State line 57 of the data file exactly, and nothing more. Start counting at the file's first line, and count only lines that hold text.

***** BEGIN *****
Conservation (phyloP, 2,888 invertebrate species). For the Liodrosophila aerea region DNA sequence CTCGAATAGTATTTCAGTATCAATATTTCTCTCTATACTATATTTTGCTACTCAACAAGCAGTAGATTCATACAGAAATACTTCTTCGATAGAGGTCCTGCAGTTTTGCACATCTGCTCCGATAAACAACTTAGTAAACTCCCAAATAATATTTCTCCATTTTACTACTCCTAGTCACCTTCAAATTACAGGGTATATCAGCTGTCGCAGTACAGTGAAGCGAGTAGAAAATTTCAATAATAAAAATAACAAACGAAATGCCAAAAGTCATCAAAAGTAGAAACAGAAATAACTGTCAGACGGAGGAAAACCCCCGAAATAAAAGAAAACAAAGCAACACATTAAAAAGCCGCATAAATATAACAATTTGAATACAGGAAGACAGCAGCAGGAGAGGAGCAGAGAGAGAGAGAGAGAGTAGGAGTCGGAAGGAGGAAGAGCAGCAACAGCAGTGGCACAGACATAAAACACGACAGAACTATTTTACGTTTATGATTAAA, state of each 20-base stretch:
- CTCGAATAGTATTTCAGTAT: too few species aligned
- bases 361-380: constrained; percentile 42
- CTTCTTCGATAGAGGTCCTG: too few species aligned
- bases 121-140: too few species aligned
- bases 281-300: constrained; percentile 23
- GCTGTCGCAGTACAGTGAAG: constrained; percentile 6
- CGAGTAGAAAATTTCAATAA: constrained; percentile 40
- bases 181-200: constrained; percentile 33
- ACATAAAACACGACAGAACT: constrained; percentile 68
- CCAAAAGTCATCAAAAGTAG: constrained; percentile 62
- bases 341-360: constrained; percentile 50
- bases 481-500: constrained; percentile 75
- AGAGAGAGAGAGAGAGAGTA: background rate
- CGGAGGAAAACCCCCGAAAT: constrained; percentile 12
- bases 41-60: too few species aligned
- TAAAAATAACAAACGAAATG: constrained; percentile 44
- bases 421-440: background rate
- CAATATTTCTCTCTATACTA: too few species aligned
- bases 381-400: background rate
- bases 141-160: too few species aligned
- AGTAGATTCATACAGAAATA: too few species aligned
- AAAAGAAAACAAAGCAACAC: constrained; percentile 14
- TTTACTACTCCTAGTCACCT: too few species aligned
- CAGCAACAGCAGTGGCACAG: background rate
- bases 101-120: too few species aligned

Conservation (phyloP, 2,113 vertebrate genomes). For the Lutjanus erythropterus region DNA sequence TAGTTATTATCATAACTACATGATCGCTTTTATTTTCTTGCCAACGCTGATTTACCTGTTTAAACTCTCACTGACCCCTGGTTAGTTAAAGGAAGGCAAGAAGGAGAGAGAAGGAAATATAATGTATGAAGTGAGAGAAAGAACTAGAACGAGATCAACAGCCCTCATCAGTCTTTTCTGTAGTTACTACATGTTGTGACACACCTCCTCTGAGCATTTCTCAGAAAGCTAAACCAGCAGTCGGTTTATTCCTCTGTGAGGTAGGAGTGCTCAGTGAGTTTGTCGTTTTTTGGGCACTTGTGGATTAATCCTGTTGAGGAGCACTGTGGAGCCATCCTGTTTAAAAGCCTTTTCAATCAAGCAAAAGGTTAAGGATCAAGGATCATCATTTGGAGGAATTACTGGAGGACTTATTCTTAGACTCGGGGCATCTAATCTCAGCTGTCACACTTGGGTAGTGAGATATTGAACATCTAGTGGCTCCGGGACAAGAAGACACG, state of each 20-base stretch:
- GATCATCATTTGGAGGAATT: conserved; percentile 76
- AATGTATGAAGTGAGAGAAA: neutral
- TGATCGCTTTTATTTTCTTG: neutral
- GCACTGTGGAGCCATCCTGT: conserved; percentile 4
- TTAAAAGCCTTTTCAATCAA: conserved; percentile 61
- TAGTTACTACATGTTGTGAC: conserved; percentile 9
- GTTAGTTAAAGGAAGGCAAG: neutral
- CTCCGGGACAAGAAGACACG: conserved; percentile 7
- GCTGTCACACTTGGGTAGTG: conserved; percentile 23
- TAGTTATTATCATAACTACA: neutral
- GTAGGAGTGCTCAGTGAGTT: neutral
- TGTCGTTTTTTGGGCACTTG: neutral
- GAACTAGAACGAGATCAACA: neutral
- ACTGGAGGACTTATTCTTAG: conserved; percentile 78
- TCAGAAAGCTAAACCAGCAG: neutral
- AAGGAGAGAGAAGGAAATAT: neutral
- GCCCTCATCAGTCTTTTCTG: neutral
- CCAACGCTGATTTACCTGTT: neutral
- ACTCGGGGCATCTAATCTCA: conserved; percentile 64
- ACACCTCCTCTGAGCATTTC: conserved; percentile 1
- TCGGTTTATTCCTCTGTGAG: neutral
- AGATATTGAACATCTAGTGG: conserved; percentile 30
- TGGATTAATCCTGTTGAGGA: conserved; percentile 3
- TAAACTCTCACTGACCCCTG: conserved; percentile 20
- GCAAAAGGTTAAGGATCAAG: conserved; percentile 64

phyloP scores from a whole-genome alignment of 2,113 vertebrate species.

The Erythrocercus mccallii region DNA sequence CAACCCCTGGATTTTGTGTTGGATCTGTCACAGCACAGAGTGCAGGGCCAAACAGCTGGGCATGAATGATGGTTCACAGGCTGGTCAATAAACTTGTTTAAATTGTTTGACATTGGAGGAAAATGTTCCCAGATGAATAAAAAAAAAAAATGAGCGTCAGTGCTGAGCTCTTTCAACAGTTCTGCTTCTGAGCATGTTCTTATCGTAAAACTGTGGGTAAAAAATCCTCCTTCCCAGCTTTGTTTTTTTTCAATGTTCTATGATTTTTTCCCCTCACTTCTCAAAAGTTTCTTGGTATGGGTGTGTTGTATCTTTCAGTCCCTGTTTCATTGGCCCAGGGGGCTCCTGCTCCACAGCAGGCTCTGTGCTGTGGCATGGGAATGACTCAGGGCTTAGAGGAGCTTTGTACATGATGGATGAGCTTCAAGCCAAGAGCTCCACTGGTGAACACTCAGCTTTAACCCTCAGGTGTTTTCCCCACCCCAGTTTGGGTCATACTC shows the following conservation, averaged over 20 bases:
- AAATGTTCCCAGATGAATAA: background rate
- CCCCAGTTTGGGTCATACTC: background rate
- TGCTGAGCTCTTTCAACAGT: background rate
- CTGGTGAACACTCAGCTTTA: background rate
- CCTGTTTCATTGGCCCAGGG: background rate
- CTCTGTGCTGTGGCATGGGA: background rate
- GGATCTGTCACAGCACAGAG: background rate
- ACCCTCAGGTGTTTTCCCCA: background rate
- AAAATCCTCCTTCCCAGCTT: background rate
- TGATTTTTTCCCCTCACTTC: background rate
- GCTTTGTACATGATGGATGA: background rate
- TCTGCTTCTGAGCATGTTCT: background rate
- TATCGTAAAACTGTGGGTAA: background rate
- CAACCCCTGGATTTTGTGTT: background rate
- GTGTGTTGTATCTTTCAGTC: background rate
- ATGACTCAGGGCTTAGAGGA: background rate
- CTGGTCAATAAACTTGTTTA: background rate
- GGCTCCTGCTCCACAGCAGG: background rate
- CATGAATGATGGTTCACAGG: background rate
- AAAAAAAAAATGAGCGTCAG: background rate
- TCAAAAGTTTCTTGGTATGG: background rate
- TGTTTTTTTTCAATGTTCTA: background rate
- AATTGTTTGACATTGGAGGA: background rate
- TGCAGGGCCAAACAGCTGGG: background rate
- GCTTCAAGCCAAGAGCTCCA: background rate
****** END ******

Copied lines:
- TGCTGAGCTCTTTCAACAGT: background rate